This means that we and P and S would be in agreement—except for one more thing. They devoted much of their book to arguing against almost every case that has ever been used to support MRT. By contrast, we judge that many of these cases validly support MRT (albeit the constrained version of multiple realizability to which we subscribe).
Points of Disagreement
The anti-MR cases in question involve (1) neural plasticity, (2) ideas about compensatory differences in mental kinds, and (3) comparing the brains of birds and mammals. Before looking at these cases, however, we must point out that P and S developed valuable and rigorous criteria for judging whether a test case truly indicates MR—an undertaking that has always been difficult and confusing. Here in paraphrased form are their criteria, which they called their Official Recipe (P and S, p. 67):
1. The realized mental kind must be the same in the animals being compared.
2. The realizers must be different.
3. The differences between the realizers must make the kind the same in the two animals.
4. The differences between the realizers cannot be trivial: They cannot be merely the differences one sees within a mental kind.
Although this Official Recipe nicely formalizes the decision process and helps to refute some cases that were wrongly said to support MRT, it cannot always provide certainty. Judgment calls will still remain over whether the kinds are really the same in two individuals (in criterion 1), whether their realizers are really different (in criterion 2), which of the differences are trivial vs. relevant (in criterion 4), etc. The problem of kind-splitting still arises, in which one side says that a purported “kind” is really different subkinds (“split and eliminate:” Aizawa, 2013). For example, P and S (pp. 99–104) used kind-splitting to say that the purported kind, memory, is really many different kinds, such as declarative memory, skills memory, motor learning, and associative learning—to which we retort that all these subtypes of memory involve storage and recall, making them one kind after all-and so on. As another example of the persisting difficulties, if someone claims that two realizers differ (e.g., bird and mammal brains), then it is easy to object by saying they are fundamentally similar. We will apply P and S’s valuable Recipe to various cases and handle such difficulties the best we can.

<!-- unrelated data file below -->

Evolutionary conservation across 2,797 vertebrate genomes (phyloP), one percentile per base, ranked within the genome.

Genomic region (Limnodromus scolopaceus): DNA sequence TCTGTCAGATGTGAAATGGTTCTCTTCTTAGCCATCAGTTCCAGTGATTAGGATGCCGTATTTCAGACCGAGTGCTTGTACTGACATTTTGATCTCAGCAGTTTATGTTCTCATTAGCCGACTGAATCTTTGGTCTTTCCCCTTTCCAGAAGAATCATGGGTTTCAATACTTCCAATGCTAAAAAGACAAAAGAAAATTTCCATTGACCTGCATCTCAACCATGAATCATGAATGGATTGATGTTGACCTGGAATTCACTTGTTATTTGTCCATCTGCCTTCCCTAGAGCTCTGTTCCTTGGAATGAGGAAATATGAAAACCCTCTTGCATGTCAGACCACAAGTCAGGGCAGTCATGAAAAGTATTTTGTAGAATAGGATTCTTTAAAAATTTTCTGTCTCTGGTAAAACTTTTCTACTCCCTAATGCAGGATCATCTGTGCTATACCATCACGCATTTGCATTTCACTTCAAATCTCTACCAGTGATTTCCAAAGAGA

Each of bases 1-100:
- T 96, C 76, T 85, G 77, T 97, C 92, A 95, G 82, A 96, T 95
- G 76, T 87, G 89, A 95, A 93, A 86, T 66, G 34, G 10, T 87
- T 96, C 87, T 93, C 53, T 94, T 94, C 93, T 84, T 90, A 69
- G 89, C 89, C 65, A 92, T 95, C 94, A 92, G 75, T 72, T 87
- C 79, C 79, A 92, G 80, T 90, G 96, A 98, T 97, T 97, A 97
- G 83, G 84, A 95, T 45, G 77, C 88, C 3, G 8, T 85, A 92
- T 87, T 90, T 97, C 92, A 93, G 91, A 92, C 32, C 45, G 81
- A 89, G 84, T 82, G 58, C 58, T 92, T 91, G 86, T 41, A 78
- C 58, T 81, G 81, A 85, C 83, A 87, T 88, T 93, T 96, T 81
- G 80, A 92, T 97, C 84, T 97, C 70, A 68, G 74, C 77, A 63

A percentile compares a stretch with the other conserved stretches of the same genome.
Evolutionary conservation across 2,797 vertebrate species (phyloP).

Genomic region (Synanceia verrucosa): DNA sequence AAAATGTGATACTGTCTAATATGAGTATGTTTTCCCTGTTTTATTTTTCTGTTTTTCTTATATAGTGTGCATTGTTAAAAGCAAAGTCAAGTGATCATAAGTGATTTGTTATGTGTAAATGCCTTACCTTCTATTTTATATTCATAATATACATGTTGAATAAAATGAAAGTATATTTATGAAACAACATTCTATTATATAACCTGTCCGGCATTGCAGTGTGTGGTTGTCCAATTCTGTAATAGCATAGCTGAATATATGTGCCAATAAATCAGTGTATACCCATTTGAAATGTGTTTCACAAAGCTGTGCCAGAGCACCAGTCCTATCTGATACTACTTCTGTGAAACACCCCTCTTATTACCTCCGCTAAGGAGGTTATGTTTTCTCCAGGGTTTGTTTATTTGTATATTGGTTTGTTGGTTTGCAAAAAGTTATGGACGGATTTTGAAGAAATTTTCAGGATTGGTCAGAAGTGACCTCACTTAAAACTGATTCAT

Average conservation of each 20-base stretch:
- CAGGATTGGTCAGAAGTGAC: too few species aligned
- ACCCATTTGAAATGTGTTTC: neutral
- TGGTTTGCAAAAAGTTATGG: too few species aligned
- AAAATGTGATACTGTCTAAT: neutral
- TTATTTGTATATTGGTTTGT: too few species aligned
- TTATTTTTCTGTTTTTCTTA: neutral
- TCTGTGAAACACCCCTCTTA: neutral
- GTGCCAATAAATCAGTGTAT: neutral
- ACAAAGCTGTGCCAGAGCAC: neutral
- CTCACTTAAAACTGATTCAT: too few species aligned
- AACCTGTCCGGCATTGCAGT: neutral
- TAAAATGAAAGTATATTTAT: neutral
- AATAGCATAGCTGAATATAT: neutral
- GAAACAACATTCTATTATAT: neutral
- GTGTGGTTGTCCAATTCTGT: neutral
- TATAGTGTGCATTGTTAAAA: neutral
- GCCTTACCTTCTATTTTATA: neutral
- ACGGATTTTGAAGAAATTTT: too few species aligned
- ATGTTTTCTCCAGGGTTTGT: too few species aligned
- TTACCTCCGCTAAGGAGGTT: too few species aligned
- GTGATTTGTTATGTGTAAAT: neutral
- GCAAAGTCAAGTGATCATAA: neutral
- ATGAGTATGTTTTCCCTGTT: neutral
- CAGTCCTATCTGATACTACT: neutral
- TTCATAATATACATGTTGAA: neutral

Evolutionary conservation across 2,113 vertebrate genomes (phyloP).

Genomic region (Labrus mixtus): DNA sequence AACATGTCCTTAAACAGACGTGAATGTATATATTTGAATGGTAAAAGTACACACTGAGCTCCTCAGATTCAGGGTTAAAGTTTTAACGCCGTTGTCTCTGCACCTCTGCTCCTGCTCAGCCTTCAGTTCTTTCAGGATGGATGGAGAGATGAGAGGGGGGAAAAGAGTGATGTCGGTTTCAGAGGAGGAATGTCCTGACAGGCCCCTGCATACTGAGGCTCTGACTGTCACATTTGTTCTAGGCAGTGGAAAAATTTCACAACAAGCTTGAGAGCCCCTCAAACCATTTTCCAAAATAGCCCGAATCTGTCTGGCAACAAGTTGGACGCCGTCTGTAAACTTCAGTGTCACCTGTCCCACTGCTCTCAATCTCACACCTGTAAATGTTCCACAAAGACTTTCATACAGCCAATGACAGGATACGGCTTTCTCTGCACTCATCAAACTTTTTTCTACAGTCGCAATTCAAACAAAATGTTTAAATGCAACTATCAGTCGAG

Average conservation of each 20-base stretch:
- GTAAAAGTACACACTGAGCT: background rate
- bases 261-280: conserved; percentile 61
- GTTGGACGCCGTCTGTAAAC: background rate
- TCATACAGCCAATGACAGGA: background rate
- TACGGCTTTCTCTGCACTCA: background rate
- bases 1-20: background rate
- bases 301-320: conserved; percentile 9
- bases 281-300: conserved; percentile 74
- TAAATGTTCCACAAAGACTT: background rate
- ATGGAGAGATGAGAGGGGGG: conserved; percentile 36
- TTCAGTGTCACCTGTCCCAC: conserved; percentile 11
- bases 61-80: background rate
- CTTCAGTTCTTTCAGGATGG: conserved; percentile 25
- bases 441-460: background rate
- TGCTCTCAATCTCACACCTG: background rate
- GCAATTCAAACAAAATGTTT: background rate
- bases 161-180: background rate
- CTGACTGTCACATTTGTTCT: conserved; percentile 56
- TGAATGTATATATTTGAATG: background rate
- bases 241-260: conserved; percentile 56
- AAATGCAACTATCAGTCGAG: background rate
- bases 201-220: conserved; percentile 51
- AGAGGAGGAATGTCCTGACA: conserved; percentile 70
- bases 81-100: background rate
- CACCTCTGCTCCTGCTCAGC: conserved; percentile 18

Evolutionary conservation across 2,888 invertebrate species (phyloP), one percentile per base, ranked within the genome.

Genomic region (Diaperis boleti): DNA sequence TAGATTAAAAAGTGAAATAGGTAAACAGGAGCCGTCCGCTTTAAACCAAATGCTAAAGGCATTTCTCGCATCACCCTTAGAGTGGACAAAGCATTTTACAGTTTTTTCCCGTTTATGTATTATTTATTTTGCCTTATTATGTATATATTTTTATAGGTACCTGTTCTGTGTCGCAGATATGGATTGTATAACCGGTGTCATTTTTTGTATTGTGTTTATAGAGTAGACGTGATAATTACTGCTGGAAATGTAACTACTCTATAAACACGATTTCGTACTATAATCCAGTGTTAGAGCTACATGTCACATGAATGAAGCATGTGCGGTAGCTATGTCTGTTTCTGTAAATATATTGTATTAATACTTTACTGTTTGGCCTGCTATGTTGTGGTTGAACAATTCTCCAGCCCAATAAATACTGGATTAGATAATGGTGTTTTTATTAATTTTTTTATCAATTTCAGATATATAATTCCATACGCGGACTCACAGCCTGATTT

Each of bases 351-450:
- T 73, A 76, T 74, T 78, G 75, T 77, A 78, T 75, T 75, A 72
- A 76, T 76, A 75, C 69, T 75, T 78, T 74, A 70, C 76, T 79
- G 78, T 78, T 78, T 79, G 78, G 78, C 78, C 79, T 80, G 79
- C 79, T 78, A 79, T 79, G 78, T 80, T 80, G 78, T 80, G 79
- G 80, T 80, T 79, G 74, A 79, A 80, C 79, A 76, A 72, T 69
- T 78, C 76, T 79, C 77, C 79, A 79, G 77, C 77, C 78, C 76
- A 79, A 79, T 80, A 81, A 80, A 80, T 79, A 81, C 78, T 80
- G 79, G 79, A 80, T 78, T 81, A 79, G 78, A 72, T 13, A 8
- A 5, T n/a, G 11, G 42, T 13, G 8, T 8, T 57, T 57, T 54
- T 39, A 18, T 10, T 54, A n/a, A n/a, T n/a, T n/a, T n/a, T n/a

Neural Plasticity and MR
The argument that is most commonly and traditionally used to support MR is neural plasticity, such as when the functions of a damaged part of the cerebral cortex are taken up over time by other parts of the cortex (Block and Fodor, 1972). P and S questioned two prominent experiments that were said to show multiple realization through neural plasticity (pp. 90–98). First was an experiment by Von Melchner et al. (2000), who directed the still-developing visual pathway of newborn ferrets away from the usual, visual, cortex to the differently organized auditory cortex and found that the “‘rewired’ ferrets respond as though they perceive stimuli (i.e., light) to be visual rather than auditory.” This would be MR because the ferrets had gained a same kind (vision) through a different route that involved the auditory cortex. However, as P and S point out, tests showed the ferrets’ vision was degraded, with a diminished discriminatory capacity. Therefore, the normal and rewired visual kinds were not the same, the example fails criterion (1) of the Official Recipe, and this is not MR. We agree with P and S’s refutation here. Our disagreements start with the next example.
The second plasticity-related example of multiple realization that P and S sought to refute involves the cerebral cortex of the owl monkey, specifically the part of the somatosensory area that represents the fingers for touch sensation (Merzenich et al., 1983a,b; Kaas, 1991). The experiments showed that cutting the nerve to the ventral, fingerprint, side of the first two fingers, which removed all sensory inputs to the cortical representation of this ventral-finger area, was followed by a plastic reorganization of that brain area so it then processed input from the dorsal, fingernail, side (Figure 5). P and S concluded this plasticity does not indicate MR, because the ventral-digital area took on a new function (of dorsal innervation) and therefore it violated their criterion (1) that says the functional kind must be the same in the two situations, before and after. However, we argue that the experiment does support MR, if we simply shift our perspective over to the dorsal sides of the digits. That is, the sensory processing of this dorsum remains the same functional/mental kind (it is still for touch perception), but now a different cortical-processing area has been added (the area formerly for the ventral sides of the fingers) to the original dorsal processing area. That yields two different realizer areas for the same mental kind, just as MR demands. Therefore, this example of neural plasticity (Figure 5) fits MR.
Figure 5. Neural plasticity and multiple realization. (A) Cerebral cortex of an owl monkey has an Area S3b, which processes somatosensory (touch) signals from a nerve to the palm side of the hand (B). (C) Enlargement of the representation in S3b of a normal monkey, for the five fingers; finger 1 is the thumb and finger 2 is the index finger. (D) The representation after the nerve to the first two fingers was cut. (E) The areas about a month after the nerve was cut, when some regeneration has occurred. Now the areas for fingers 1 and 2 receive sensory input from the other, dorsal (fingernail) side of these digits. Modified from Kaas (1991).
Compensatory Differences and Multiple Realization